|Also known as: food additives|
What is it?
|For a very complete
list of food additives go to the
food additives page.
To some, all additives are bad. In truth, they wouldn't have to be used if we purchased whole unadulterated food. Broadly speaking, additives can be classified according to function. There are FLAVORINGS and FLAVOR ENHANCERS; COLORINGS; nutritional supplements (usually VITAMINS and MINERALS added to flours and cereals to replace nutrients lost during milling and refining); ANTIOXIDANTS (to prevent rancidity); PRESERVATIVES (to retard spoilage); emulsifiers, stabilizers and texturizers (to keep creamy foods creamy); thickeners; HUMECTANTS (to keep foods moist); anticaking agents (for free-flowing flours and salts); leavening agents; bleaches; dough conditioners; and sweeteners. Of the nearly 3,000 "chemicals" U.S. processors intentionally add to food, 98 percent are nothing more than sugar, corn syrup, SALT, pepper, CITRIC ACID (found naturally in citrus fruits), baking soda, mustard and vegetable colors. Then there are the unintentional additives that make their way into our food supply on its long journey from farm to dinner table. These include residuals of drugs given to animals, of pesticides and herbicides, even of chemicals that migrate into food from plastic packaging and metal cookware.
The FDA is mandated by law to regulate the food industry and ensure the safety of our food supply. Not always with complete success, as consumer watchdogs are quick to point out. Anyone scanning a food label will be bewildered (frightened, perhaps) by the number of additives. It's impossible to cover them all, but here's a list of food additives to avoid.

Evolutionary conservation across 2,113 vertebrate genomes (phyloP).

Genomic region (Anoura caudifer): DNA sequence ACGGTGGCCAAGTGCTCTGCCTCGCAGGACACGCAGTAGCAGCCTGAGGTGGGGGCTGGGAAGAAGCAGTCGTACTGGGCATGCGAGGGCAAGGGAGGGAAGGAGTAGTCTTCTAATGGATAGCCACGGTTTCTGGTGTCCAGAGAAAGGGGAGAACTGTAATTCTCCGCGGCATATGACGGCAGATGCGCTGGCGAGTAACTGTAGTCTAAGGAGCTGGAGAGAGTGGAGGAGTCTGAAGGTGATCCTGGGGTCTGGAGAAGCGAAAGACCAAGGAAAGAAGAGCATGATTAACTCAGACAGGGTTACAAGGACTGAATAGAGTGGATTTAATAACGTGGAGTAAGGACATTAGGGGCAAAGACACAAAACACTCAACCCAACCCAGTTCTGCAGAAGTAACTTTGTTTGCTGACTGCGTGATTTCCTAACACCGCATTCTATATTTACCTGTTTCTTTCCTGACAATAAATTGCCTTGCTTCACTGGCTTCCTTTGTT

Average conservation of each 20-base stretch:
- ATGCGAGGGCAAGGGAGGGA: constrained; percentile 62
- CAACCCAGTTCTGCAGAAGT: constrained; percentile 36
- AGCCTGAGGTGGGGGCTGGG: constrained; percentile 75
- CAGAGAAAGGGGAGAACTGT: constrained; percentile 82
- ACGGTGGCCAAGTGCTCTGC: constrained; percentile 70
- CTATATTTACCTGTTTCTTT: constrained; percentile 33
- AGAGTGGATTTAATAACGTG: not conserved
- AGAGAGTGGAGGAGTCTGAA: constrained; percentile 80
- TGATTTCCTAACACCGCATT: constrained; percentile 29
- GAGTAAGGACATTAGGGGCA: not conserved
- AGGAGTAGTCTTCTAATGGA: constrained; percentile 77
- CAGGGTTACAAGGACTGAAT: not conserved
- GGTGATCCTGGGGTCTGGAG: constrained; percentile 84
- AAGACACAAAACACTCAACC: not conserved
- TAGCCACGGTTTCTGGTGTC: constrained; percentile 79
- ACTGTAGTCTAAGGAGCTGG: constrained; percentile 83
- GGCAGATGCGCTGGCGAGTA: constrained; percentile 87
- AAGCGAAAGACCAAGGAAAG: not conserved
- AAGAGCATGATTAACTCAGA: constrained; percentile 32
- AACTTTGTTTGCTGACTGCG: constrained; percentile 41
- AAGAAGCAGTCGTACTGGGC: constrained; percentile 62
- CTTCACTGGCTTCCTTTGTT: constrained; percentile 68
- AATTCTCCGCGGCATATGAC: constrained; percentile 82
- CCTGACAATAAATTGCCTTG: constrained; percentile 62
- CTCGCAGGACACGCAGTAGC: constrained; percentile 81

Food Additives to Avoid (Listed alphabetically)
Known commercially as Sunette or Sweet One, acesulfame is a sugar substitute sold in packet or tablet form, in chewing gum, dry mixes for beverages, instant coffee and tea, gelatin desserts, puddings and non-dairy creamers. Tests show that the additive causes cancer in animals, which means it may increase cancer in humans. Avoid acesulfame K and products containing it. Your sweet tooth isn't worth it.
The great bulk of artificial colorings used in food are synthetic dyes. For decades synthetic food dyes have been suspected of being toxic or carcinogenic and many have been banned. Whenever possible, choose foods without dyes. They're mostly used in foods of questionable nutritional worth anyway. Natural ingredients should provide all the color your food needs.
This sugar substitute, sold commercially as Equal and NutraSweet, was hailed as the savior for dieters who for decades had put up with saccharine's unpleasant after taste. There are quite a few problems with aspartame. The first is phenylketonuria (PKU). One out of 20,000 babies is born without the ability to metabolize phenylalanine, one of the two amino acids in aspartame. Toxic levels of this substance in the blood can result in mental retardation. Beyond PKU several scientists believe that aspartame might cause altered brain function an behavior changes in consumers. And many people (though a minuscule fraction) have reported dizziness, headaches, epileptic-like seizures, and menstrual problems after ingesting aspartame.
Avoid aspartame if you are pregnant, suffer from PKU, or think that you experience side affects from using it. If you consume more than a couple of servings a day consider cutting back. And, to be on the safe side, don't give aspartame to infants.
These two closely related chemicals are added to oil-containing foods to prevent oxidation and retard rancidity. The International Agency for Research on Cancer, part of the World Health Organization, consider BHA to be possibly carcinogenic to humans, and the State of California has listed it as a carcinogen. Some studies show the same cancer causing possibilities for BHT.